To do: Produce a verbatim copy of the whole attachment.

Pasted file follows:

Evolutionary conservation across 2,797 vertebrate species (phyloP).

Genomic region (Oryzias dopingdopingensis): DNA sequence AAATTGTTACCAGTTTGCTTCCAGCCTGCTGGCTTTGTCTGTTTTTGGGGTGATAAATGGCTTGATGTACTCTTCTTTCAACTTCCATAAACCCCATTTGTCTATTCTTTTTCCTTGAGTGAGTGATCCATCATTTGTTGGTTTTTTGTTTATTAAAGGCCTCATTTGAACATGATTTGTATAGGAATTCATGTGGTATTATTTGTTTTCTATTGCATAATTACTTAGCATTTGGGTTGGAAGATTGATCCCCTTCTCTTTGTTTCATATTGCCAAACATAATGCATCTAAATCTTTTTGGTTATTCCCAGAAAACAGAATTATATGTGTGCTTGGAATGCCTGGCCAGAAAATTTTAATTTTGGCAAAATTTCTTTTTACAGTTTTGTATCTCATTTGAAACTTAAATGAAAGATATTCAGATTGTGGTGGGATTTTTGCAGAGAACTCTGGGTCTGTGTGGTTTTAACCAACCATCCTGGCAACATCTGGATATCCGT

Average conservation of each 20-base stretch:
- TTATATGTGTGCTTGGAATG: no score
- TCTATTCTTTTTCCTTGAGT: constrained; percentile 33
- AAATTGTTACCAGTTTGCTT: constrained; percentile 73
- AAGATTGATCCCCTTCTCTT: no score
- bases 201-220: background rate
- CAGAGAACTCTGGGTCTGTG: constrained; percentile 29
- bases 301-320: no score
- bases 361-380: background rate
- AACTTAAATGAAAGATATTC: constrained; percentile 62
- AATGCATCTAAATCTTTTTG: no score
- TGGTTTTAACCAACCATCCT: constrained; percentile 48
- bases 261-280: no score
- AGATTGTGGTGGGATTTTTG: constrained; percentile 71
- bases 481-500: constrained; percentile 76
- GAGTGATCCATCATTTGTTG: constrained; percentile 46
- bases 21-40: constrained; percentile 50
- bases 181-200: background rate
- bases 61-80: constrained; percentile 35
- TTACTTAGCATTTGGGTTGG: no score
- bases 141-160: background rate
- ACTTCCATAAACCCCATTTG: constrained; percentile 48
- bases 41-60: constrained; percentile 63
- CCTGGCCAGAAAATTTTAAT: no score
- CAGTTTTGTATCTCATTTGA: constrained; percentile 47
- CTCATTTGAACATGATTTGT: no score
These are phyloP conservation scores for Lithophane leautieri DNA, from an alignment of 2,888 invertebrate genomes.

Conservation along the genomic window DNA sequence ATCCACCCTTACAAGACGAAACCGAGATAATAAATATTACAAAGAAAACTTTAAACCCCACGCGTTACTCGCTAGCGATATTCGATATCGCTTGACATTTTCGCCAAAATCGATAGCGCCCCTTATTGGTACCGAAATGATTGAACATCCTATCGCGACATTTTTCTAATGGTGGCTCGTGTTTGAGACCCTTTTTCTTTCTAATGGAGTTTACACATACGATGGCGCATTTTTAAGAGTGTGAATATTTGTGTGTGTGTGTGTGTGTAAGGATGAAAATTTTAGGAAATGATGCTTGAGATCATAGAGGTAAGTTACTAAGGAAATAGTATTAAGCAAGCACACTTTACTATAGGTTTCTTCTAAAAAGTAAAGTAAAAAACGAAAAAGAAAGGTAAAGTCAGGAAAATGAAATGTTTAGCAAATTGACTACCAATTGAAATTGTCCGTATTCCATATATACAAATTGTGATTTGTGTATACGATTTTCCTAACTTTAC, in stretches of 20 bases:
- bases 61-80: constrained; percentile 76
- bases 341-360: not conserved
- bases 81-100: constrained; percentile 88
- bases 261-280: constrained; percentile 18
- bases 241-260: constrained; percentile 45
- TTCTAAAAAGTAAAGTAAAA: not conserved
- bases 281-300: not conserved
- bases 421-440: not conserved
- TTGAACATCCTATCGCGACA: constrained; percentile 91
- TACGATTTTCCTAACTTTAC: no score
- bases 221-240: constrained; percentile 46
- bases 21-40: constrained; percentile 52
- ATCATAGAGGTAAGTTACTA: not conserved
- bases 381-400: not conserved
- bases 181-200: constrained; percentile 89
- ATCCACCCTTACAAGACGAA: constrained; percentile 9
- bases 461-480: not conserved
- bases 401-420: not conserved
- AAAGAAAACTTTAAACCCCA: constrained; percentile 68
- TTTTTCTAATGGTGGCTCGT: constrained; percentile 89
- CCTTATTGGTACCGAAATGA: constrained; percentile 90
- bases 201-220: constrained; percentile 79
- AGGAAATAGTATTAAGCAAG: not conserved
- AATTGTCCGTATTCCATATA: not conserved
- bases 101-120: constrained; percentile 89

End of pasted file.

Evolutionary conservation across 2,797 vertebrate species (phyloP).

Genomic region (Oryzias dopingdopingensis): DNA sequence AAATTGTTACCAGTTTGCTTCCAGCCTGCTGGCTTTGTCTGTTTTTGGGGTGATAAATGGCTTGATGTACTCTTCTTTCAACTTCCATAAACCCCATTTGTCTATTCTTTTTCCTTGAGTGAGTGATCCATCATTTGTTGGTTTTTTGTTTATTAAAGGCCTCATTTGAACATGATTTGTATAGGAATTCATGTGGTATTATTTGTTTTCTATTGCATAATTACTTAGCATTTGGGTTGGAAGATTGATCCCCTTCTCTTTGTTTCATATTGCCAAACATAATGCATCTAAATCTTTTTGGTTATTCCCAGAAAACAGAATTATATGTGTGCTTGGAATGCCTGGCCAGAAAATTTTAATTTTGGCAAAATTTCTTTTTACAGTTTTGTATCTCATTTGAAACTTAAATGAAAGATATTCAGATTGTGGTGGGATTTTTGCAGAGAACTCTGGGTCTGTGTGGTTTTAACCAACCATCCTGGCAACATCTGGATATCCGT

Average conservation of each 20-base stretch:
- TTATATGTGTGCTTGGAATG: no score
- TCTATTCTTTTTCCTTGAGT: constrained; percentile 33
- AAATTGTTACCAGTTTGCTT: constrained; percentile 73
- AAGATTGATCCCCTTCTCTT: no score
- bases 201-220: background rate
- CAGAGAACTCTGGGTCTGTG: constrained; percentile 29
- bases 301-320: no score
- bases 361-380: background rate
- AACTTAAATGAAAGATATTC: constrained; percentile 62
- AATGCATCTAAATCTTTTTG: no score
- TGGTTTTAACCAACCATCCT: constrained; percentile 48
- bases 261-280: no score
- AGATTGTGGTGGGATTTTTG: constrained; percentile 71
- bases 481-500: constrained; percentile 76
- GAGTGATCCATCATTTGTTG: constrained; percentile 46
- bases 21-40: constrained; percentile 50
- bases 181-200: background rate
- bases 61-80: constrained; percentile 35
- TTACTTAGCATTTGGGTTGG: no score
- bases 141-160: background rate
- ACTTCCATAAACCCCATTTG: constrained; percentile 48
- bases 41-60: constrained; percentile 63
- CCTGGCCAGAAAATTTTAAT: no score
- CAGTTTTGTATCTCATTTGA: constrained; percentile 47
- CTCATTTGAACATGATTTGT: no score
These are phyloP conservation scores for Lithophane leautieri DNA, from an alignment of 2,888 invertebrate genomes.

Conservation along the genomic window DNA sequence ATCCACCCTTACAAGACGAAACCGAGATAATAAATATTACAAAGAAAACTTTAAACCCCACGCGTTACTCGCTAGCGATATTCGATATCGCTTGACATTTTCGCCAAAATCGATAGCGCCCCTTATTGGTACCGAAATGATTGAACATCCTATCGCGACATTTTTCTAATGGTGGCTCGTGTTTGAGACCCTTTTTCTTTCTAATGGAGTTTACACATACGATGGCGCATTTTTAAGAGTGTGAATATTTGTGTGTGTGTGTGTGTGTAAGGATGAAAATTTTAGGAAATGATGCTTGAGATCATAGAGGTAAGTTACTAAGGAAATAGTATTAAGCAAGCACACTTTACTATAGGTTTCTTCTAAAAAGTAAAGTAAAAAACGAAAAAGAAAGGTAAAGTCAGGAAAATGAAATGTTTAGCAAATTGACTACCAATTGAAATTGTCCGTATTCCATATATACAAATTGTGATTTGTGTATACGATTTTCCTAACTTTAC, in stretches of 20 bases:
- bases 61-80: constrained; percentile 76
- bases 341-360: not conserved
- bases 81-100: constrained; percentile 88
- bases 261-280: constrained; percentile 18
- bases 241-260: constrained; percentile 45
- TTCTAAAAAGTAAAGTAAAA: not conserved
- bases 281-300: not conserved
- bases 421-440: not conserved
- TTGAACATCCTATCGCGACA: constrained; percentile 91
- TACGATTTTCCTAACTTTAC: no score
- bases 221-240: constrained; percentile 46
- bases 21-40: constrained; percentile 52
- ATCATAGAGGTAAGTTACTA: not conserved
- bases 381-400: not conserved
- bases 181-200: constrained; percentile 89
- ATCCACCCTTACAAGACGAA: constrained; percentile 9
- bases 461-480: not conserved
- bases 401-420: not conserved
- AAAGAAAACTTTAAACCCCA: constrained; percentile 68
- TTTTTCTAATGGTGGCTCGT: constrained; percentile 89
- CCTTATTGGTACCGAAATGA: constrained; percentile 90
- bases 201-220: constrained; percentile 79
- AGGAAATAGTATTAAGCAAG: not conserved
- AATTGTCCGTATTCCATATA: not conserved
- bases 101-120: constrained; percentile 89